Malloy’s austerity budget a disaster for Connecticut…

Governor Dannel Malloy is blasting the legislature for talking about additional revenue to help fund critically important services.

Although Malloy’s budget relies on increasing taxes for poor and middle-class families and shifting $400 million onto the backs of local property taxpayers, he is claiming that the solution to Connecticut’s fiscal crisis is his budget plan.

Malloy’s continued refusal to ensure the rich are paying their fair share means poorer and middle income families are suffering on both the tax and expenditure side of the budget.

As CT Voices explains;

The Governor’s Budget would reduce the Earned Income Tax Credit, remove parents from HUSKY A, eliminate property tax support for the lower and middle classes, keep young children out of  Care 4 Kids funded child care, and cut municipal aid to 141 towns. Statewide, proposed cuts to the EITC and the property tax credit are equal to a tax increase of $93 for low-income families and $157 for middle-income families.

CT Voices adds;

Many of the Governor’s cost-savings proposals target the same groups of low- to middle-income families.

For example, a single mother with two children making $30,000 per year would lose her health insurance, be unable to enroll her children in Care4Kids, and could see a tax increase of $93. A single parent working for $12 per hour with a child would also lose her health insurance at the same time the state restricts her access to child care and increases her taxes.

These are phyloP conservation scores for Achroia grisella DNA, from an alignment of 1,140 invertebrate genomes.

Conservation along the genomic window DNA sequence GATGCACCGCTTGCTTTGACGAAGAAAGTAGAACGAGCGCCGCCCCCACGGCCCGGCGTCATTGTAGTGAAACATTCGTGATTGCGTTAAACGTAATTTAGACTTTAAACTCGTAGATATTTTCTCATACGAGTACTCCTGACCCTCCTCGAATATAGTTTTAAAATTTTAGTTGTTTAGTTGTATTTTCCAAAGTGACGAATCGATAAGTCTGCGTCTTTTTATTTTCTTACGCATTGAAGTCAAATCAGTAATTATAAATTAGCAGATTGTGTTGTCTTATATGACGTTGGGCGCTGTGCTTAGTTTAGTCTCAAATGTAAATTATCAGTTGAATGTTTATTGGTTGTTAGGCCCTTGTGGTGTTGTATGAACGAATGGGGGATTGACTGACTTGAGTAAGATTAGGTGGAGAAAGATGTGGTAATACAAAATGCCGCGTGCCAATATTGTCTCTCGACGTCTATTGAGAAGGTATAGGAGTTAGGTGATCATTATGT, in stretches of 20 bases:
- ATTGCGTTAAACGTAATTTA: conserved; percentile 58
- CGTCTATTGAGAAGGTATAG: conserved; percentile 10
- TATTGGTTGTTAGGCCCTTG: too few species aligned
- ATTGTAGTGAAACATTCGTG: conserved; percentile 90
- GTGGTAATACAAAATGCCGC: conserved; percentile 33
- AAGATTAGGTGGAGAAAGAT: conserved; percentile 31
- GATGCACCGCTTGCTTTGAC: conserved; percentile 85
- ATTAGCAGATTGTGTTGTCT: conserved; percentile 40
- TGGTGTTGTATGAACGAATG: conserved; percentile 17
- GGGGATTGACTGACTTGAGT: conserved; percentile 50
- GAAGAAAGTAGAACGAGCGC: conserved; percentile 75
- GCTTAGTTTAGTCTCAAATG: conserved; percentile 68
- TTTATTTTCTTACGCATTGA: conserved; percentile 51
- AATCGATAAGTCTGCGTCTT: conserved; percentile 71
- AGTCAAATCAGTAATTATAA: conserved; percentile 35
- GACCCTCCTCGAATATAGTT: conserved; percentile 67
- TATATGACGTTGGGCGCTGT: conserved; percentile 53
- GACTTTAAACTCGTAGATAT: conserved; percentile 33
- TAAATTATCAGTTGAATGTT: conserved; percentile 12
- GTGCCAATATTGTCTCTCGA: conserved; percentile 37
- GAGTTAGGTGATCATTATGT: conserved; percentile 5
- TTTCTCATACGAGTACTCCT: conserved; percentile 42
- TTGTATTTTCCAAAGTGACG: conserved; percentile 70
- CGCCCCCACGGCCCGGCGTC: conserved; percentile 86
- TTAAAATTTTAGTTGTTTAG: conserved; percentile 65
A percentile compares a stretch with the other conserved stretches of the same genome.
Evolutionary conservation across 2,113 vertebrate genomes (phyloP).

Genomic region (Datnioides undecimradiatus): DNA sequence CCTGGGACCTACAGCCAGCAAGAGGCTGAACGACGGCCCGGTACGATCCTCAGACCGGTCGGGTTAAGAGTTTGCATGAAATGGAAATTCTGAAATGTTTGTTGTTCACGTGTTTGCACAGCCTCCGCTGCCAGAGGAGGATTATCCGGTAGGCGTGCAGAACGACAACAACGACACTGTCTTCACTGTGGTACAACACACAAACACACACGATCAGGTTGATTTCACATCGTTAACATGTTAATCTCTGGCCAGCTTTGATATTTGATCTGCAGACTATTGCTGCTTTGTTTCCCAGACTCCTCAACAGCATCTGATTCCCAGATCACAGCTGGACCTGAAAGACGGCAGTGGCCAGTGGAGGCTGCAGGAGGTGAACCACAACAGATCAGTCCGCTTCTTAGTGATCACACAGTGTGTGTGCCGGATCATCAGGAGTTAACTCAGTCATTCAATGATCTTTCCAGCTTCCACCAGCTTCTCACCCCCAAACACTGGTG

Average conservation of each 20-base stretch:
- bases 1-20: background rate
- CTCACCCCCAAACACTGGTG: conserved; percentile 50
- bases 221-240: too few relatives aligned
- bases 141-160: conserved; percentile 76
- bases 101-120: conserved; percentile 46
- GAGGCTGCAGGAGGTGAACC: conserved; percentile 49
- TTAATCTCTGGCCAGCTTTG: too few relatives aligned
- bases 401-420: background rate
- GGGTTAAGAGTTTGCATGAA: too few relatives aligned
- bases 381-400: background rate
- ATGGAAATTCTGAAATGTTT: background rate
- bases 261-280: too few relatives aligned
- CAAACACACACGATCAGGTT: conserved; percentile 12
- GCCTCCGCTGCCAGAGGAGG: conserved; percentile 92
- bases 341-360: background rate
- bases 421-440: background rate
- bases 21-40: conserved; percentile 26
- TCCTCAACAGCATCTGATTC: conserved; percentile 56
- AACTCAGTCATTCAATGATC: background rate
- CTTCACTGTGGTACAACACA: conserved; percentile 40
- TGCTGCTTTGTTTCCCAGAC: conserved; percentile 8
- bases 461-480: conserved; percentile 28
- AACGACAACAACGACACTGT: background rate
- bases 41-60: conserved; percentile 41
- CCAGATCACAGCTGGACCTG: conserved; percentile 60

In response to the Governor’s outrageous budget proposal, some Connecticut legislators are talking about increasing the tax rate on high income earners in Connecticut.

Remember, in Connecticut, the poor pay about 12% of their income in state and local taxes, the middle class about 10% of their income in state and local taxes and the rich only pay about 5.5% of their income in state and local taxes.

Connecticut has created a regressive tax structure that unfairly hurts lower and middle income families.

It is time for Connecticut’s legislators to stand up to Malloy’s bullying tactics and move forward with a tax reform proposal that will not dump the burden on lower and  middle income families while shifting even more onto the backs of local property taxpayers.

For more about some of the tax proposals – good and bad – read;

CT Newsjunkie:  Finance Committee Explores Abundance of Revenue Ideas As Deadline Nears

  • jschm

    we both know this budget is DOA. They’ll be a town revolt if the towns have to pick up $400 million in pension costs, they never had a say in. The rest of it to wave the red flag that the cuts will hurt the poor and it does. But that is to get the voters to go ahead with tax increases.
    Chris Powell of the Journal Enquirer had some great ideas.

    — Repealing collective bargaining for government employees and the
    binding arbitration of their contracts, laws that put most state and
    municipal government expense outside the ordinary democratic process and
    give the compensation of government employees priority over all other
    undertakings in government.

    — Getting state government out of the pension
    business, which has placed huge unfunded liabilities on the state
    because elected officials can never bring themselves to appropriate
    adequately for the grand benefits they like to promise to government
    employees.

    — Eliminating the six minor paid holidays
    enjoyed by state and municipal employees but not private-sector
    employees, holidays like Columbus Day.

    – Ending welfare for childbearing outside
    marriage, the great generator of poverty, child neglect, and dependence